Date: 9 March 2016
Topic: This report by the Secretary-General is on the implementation of the Peace, Security and Cooperation Framework for the Democratic Republic of the Congo and the Region, covering the time period since the last report of 22 September 2015.
Women, Peace and Security
This report by the Secretary-General gives an account of major political, security, human rights and humanitarian developments in the region, as well as on the implementation of the Peace, Security and Cooperation framework. As in the previous report, the focus is on the participation pillar of the WPS agenda, reporting on “ways to facilitate genuine dialogue between civil society, women, youth and leaders at local, national and regional levels to promote peace, stability and development;” on the Special Envoy’s attempt to strengthen collaboration with regional organizations and “promote women, youth and civil society;” and on projects under the Great Lakes Initiative aimed at “improving social protection for vulnerable groups, including women.” However, women’s participation concerns are far from being mainstreamed throughout the report, given that most relevant references are in one section on the promotion of “women, youth and civil society organizations.” The consideration of WPS-related concerns could, further, have been stronger by not conflating women and youth, in only four paragraphs which focus on their concerns. These two groups face very different challenges, which deserve to be discussed separately and in greater detail. The most substantial mention of women’s protection concerns refers to the establishment of a regional strategic framework in support of the Peace, Security and Cooperation Framework, which includes a pillar on SGBV.
References in Need of Improvement and Missed Opportunities
In reporting on the stalled political dialogue in DRC, which has been met with criticism by opposition groups and civil society, and on the Special Envoy’s meetings with “representatives of the presidential majority, opposition leaders, faith/based organizations, civil society, members of the Security Council, other members of the diplomatic corps and Framework signatories” in DRC as well as on the Burundian political process, the report completely fails to provide an account of women’s participation in these processes and meetings.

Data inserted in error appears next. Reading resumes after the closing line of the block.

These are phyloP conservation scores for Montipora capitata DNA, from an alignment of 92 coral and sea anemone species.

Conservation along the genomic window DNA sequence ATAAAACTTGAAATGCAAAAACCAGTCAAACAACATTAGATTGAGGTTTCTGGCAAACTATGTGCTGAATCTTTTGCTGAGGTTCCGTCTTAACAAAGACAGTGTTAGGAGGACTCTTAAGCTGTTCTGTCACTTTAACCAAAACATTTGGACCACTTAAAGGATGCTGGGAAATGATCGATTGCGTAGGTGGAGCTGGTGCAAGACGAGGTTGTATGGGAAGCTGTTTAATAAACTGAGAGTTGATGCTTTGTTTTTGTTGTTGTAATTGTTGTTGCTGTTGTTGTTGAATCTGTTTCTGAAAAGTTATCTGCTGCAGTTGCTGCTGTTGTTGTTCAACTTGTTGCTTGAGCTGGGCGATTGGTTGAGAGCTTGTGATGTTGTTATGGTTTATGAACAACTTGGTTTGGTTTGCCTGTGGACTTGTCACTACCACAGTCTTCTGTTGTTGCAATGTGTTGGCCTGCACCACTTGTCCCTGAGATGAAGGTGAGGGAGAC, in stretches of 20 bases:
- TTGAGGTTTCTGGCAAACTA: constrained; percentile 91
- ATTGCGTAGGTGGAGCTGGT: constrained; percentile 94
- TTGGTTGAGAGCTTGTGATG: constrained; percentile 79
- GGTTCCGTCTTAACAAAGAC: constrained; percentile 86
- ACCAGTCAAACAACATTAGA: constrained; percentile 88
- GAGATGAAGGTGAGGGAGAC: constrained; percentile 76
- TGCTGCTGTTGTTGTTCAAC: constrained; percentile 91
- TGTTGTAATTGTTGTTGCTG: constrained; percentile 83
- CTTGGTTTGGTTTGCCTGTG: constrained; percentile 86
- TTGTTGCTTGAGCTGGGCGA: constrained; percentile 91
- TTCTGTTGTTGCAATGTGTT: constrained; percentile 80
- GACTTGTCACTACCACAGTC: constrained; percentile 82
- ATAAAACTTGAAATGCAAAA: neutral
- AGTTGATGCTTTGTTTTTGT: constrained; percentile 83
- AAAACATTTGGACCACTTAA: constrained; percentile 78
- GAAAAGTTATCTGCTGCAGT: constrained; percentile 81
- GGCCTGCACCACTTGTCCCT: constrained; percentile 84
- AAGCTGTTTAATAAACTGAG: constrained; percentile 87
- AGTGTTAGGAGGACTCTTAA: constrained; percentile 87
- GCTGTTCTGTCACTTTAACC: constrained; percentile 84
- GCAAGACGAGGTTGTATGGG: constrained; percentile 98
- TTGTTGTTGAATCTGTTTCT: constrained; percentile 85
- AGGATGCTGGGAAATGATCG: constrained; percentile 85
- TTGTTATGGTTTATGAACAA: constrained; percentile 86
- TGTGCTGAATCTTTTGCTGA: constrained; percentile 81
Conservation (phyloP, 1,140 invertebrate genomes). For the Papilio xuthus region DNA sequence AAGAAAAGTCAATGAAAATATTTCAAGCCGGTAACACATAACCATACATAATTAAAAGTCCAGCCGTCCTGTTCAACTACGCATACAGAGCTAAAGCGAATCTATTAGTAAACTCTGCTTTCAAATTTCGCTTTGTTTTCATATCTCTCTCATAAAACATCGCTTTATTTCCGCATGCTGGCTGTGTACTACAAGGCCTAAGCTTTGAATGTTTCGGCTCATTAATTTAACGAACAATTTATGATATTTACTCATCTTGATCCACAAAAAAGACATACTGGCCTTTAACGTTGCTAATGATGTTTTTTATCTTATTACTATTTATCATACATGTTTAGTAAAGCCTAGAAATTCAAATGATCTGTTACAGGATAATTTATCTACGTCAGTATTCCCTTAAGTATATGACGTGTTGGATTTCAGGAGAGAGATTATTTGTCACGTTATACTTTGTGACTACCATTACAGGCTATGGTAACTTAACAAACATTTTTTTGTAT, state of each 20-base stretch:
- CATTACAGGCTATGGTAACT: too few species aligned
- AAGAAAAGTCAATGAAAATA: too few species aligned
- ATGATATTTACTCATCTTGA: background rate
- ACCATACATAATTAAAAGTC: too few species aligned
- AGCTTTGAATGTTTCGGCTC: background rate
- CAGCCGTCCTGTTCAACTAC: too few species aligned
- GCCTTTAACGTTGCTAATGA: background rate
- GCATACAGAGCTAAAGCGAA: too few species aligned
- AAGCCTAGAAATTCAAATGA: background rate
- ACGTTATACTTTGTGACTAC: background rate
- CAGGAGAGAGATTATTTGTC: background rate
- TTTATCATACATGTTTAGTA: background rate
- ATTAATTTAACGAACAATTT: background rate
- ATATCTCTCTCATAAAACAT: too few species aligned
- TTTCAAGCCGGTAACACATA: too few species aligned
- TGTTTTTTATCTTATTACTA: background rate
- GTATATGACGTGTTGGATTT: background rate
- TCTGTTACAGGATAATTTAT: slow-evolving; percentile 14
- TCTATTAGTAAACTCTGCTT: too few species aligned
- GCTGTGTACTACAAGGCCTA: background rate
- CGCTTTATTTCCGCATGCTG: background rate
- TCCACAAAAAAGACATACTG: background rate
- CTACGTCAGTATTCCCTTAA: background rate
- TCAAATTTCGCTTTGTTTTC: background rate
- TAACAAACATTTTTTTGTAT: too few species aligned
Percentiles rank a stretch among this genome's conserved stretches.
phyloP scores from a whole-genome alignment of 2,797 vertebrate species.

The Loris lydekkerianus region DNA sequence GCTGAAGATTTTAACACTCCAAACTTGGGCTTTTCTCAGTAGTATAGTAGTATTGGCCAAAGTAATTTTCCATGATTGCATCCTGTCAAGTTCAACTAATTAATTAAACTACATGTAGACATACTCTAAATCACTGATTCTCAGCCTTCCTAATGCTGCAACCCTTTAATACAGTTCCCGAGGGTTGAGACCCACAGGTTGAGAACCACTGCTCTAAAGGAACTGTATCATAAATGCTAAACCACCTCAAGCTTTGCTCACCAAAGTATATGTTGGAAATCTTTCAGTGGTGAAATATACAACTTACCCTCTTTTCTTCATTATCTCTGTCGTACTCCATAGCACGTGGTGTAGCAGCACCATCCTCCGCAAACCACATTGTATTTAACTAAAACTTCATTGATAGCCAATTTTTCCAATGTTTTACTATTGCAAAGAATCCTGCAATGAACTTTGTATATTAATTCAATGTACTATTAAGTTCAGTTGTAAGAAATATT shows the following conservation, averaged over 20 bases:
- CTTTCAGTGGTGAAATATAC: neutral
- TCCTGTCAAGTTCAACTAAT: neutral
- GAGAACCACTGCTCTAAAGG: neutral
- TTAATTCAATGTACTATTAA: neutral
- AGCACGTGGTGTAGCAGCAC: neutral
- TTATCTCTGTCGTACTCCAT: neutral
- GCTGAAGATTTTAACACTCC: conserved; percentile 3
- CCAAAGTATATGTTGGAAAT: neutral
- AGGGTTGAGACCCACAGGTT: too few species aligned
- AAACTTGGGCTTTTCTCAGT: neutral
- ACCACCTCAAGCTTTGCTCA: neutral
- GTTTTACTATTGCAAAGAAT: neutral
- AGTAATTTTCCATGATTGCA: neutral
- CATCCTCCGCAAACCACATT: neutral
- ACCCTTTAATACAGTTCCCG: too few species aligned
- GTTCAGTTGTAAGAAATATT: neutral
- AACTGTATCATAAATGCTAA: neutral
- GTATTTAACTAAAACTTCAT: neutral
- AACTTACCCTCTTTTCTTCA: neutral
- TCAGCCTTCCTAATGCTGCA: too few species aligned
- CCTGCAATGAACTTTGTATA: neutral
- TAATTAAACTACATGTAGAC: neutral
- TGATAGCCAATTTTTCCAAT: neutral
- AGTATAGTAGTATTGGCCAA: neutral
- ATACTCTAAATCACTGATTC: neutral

Ensuring women’s participation in all decision-making processes is crucial as only a gender-balanced view on the deteriorating political, security and humanitarian situation on the ground can ensure that the varying needs of women, men, girls and boys are adequately addressed.
References to sexual violence, as mentioned in the section on human rights and judicial cooperation, could have been much more comprehensive by drawing attention to its pervasiveness and explicitly stating that SGBV is a weapon of war and a grave human rights violation, which may amount to war crimes or crimes against humanity. Ideally, the report would have outlined whether there are cross-border strategies in place to address SGBV and hold perpetrators accountable.
In considering durable solutions for the refugee and IDP crisis in the countries of Burundi, DRC and South Sudan, the report does not reflect the specific humanitarian and security challenges that displaced women face, including the prevalence of SGBV at IDP sites and in refugee camps. In reporting on the dire humanitarian situation in the region, the report, further, could have detailed whether gender-sensitive needs assessments have been or will be conducted to ensure that humanitarian assistance is effectively tailored to the varying needs of women, men, girls and boy.
International cooperation and coordination
Similar to the section on political processes, the report does not provide any information on whether women representatives and women’s civil society organizations were included among the “various regional stakeholders” that the team of International Envoys and Representatives for the Great Lakes Region met and consulted with during their visits. Ideally, the report would have given more consideration to the role international cooperation can play in advancing women’s engagement in various projects, such as those suggested by the Great Lakes Initiative, including addressing forced displacement, improving social protection and access to health services, enhancing food security and supporting DDR programming.
Ideal Asks for WPS Transformation
Future reports by the Secretary-General must reflect the Security Council’s commitment to the WPS agenda and provide updates on the implementation of gender-sensitive programming on both participation and security concerns. Applying a gender lens throughout the report will ensure that all genders are adequately represented and that their particular needs in the volatile security, political and humanitarian situation are being met. More precisely, future reports should discuss the participation and influence of local women’s civil society organizations, as well as the Women’s Platform for the Peace, Security and Cooperation Framework, in greater detail to ensure women’s full and equal participation in all decision-making processes. Moreover, rather than confining gender considerations to the section on the promotion of “women, youth and civil society organizations,” they should be mainstreamed throughout the report, including discussions on political and electoral processes, the humanitarian and refugee situation, international coordination and cooperation, and the disarmament and disbandment of non-state armed groups. Given that various militias and armed groups continue to be the main source of insecurity in the region, the role of women in the design and implementation of comprehensive, cross-border DDR strategies remains of utmost importance, particularly to ensure that reintegration strategies are responsive to the needs of women ex-combatants and women associated with armed groups.